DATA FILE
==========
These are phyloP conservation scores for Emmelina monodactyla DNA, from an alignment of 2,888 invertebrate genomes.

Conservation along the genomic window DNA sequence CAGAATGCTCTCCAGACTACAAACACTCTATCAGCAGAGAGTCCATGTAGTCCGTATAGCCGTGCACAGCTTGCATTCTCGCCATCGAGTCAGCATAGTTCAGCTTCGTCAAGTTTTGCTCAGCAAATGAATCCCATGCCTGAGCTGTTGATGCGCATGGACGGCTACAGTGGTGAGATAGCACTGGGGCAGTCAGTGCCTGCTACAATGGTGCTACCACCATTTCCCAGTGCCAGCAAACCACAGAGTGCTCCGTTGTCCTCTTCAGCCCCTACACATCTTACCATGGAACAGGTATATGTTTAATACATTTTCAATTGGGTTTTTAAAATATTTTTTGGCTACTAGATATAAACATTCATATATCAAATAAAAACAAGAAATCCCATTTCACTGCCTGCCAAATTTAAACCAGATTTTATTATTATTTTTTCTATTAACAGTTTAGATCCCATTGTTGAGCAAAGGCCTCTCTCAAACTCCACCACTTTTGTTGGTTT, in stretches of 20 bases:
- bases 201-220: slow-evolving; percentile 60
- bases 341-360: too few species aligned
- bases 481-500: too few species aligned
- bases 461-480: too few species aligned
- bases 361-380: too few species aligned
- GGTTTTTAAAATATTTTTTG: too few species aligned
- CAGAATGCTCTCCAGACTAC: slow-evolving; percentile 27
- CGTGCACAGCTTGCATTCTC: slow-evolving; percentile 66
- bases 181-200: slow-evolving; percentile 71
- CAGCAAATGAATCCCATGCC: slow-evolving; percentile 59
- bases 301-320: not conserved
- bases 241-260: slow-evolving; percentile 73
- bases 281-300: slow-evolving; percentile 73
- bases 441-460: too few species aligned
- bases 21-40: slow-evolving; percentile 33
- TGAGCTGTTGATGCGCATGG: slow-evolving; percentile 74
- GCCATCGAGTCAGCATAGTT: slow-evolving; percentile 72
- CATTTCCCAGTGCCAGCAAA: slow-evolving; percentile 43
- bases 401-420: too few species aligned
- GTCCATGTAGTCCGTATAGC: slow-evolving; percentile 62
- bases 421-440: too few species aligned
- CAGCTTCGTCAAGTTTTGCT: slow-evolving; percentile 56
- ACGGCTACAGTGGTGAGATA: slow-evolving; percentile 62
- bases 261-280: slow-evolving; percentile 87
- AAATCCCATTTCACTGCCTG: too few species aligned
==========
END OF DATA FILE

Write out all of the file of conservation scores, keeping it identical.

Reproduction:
These are phyloP conservation scores for Emmelina monodactyla DNA, from an alignment of 2,888 invertebrate genomes.

Conservation along the genomic window DNA sequence CAGAATGCTCTCCAGACTACAAACACTCTATCAGCAGAGAGTCCATGTAGTCCGTATAGCCGTGCACAGCTTGCATTCTCGCCATCGAGTCAGCATAGTTCAGCTTCGTCAAGTTTTGCTCAGCAAATGAATCCCATGCCTGAGCTGTTGATGCGCATGGACGGCTACAGTGGTGAGATAGCACTGGGGCAGTCAGTGCCTGCTACAATGGTGCTACCACCATTTCCCAGTGCCAGCAAACCACAGAGTGCTCCGTTGTCCTCTTCAGCCCCTACACATCTTACCATGGAACAGGTATATGTTTAATACATTTTCAATTGGGTTTTTAAAATATTTTTTGGCTACTAGATATAAACATTCATATATCAAATAAAAACAAGAAATCCCATTTCACTGCCTGCCAAATTTAAACCAGATTTTATTATTATTTTTTCTATTAACAGTTTAGATCCCATTGTTGAGCAAAGGCCTCTCTCAAACTCCACCACTTTTGTTGGTTT, in stretches of 20 bases:
- bases 201-220: slow-evolving; percentile 60
- bases 341-360: too few species aligned
- bases 481-500: too few species aligned
- bases 461-480: too few species aligned
- bases 361-380: too few species aligned
- GGTTTTTAAAATATTTTTTG: too few species aligned
- CAGAATGCTCTCCAGACTAC: slow-evolving; percentile 27
- CGTGCACAGCTTGCATTCTC: slow-evolving; percentile 66
- bases 181-200: slow-evolving; percentile 71
- CAGCAAATGAATCCCATGCC: slow-evolving; percentile 59
- bases 301-320: not conserved
- bases 241-260: slow-evolving; percentile 73
- bases 281-300: slow-evolving; percentile 73
- bases 441-460: too few species aligned
- bases 21-40: slow-evolving; percentile 33
- TGAGCTGTTGATGCGCATGG: slow-evolving; percentile 74
- GCCATCGAGTCAGCATAGTT: slow-evolving; percentile 72
- CATTTCCCAGTGCCAGCAAA: slow-evolving; percentile 43
- bases 401-420: too few species aligned
- GTCCATGTAGTCCGTATAGC: slow-evolving; percentile 62
- bases 421-440: too few species aligned
- CAGCTTCGTCAAGTTTTGCT: slow-evolving; percentile 56
- ACGGCTACAGTGGTGAGATA: slow-evolving; percentile 62
- bases 261-280: slow-evolving; percentile 87
- AAATCCCATTTCACTGCCTG: too few species aligned